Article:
As I got older, I realized that the phrase is not endless; I learned that the considered span of an average life is "threescore and ten" (70 years). Well, now that I'm 66, that's right around the corner! Does "the rest of my life" means four more years? Since that is an average, I assume now that I'm older it doesn't apply to me. I don't use the phrase "the rest of my life" any more, because I'm quickly entering into the era where anything after the next four years is gravy, not to be expected.
Today, I read that Paul Harvey died at the age of 90. I remember hearing him on the radio decades ago (not that I was a fan, but he did come on the strongest radio signal in Texas when I was living there in the 1960s), so I would hear him at noon. He told a narrative every day he called "The Rest of the Story" that would tell of somebody's situation, and at the end he would add a twist that made me remember the story for a long time. He signed a contract for ten years with a radio station at the age of 82 -- and he almost made it to the end. I guess for him it was his wife who died the year before that sort of took the joy of living with her. Funny how often I read about long-time couples dying within a year of each other. He also lived two decades longer than "average."
I can understand it a lot better now, because I have a partner who shares most of my day with me, and although we live very different lives, it's the sharing of our lives that gives a level of meaning to it that really adds flavor and significance to my daily life. I read this paragraph last night in my latest book by Jhumpa Lahiri (Unaccustomed Earth):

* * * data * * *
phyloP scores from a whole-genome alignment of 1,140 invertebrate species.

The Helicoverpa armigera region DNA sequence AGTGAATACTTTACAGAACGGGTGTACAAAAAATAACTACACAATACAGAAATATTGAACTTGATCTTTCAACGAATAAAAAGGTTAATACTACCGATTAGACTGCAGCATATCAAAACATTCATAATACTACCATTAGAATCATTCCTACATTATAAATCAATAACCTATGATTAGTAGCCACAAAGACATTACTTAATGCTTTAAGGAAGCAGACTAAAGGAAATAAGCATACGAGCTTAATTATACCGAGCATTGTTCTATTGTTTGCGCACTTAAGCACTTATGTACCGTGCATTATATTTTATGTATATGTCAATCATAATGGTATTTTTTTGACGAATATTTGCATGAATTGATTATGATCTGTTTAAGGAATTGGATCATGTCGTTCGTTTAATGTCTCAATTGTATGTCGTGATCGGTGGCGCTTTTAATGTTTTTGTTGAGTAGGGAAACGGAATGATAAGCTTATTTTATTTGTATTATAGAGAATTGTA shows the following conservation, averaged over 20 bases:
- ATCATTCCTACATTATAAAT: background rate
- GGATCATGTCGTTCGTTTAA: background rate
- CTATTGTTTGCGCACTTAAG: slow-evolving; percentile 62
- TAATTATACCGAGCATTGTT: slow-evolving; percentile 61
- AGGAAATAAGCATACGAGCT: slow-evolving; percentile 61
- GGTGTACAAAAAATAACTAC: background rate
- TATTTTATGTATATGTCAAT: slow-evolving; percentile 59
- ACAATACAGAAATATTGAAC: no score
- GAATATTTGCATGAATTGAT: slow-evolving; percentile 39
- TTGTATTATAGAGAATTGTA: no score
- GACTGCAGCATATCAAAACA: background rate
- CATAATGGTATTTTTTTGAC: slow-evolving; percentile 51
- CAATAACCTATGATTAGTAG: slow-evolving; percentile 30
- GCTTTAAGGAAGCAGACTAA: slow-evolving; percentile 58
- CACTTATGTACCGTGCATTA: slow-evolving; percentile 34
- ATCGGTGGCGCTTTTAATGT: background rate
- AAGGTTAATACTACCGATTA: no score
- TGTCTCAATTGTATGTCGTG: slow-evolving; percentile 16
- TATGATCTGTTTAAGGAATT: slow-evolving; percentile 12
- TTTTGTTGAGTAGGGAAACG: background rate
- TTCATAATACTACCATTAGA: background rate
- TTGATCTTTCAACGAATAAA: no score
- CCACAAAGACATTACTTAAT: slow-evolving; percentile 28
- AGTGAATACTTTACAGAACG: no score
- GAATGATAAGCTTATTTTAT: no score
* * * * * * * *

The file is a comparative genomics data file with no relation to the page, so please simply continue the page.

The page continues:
As my parents approached their old age, she and my father had grown fond of each other, out of habit if nothing else. I believe my absence from the house, once I left for college, had something to do with this, because over the years, when I visited, I noticed a warmth between my parents that had not been there before, a quiet teasing, a solidarity, a concern when one of them fell ill.This is written from the point of view of the daughter of a Bengali arranged marriage of two people very different from one other who moved to the United States and made a life together. I thought of my own partner, who is so different from me that it strained credibility that we would be together, much less happily together. He is on the far end of the Bell curve of introversion, and I am on the other end of extroversion. His car is neat as a pin, with nothing in the back seat or the trunk. I use my car as my extended backpack, which is also none too neat. I go to bed early; he goes to bed late.
But what he does have is the ability to analyze and examine in detail, and our conversations often go on for hours as we take stock of assumptions and discuss our differences. I think we have helped to enlarge the other's life in ways someone who is more similar in approach would be unable to accomplish. We are a good complement to one another.
As I age, I am finding it easier to let go of things I thought were part of me: sexual attractiveness, well-toned arms, a firm chin. I watch myself in the mirror as I work out (along with the other dozens of people of all ages and sizes) at the Y, and I think I look pretty good for my age. But that's the difference: now I add those last three words in my mind: for my age.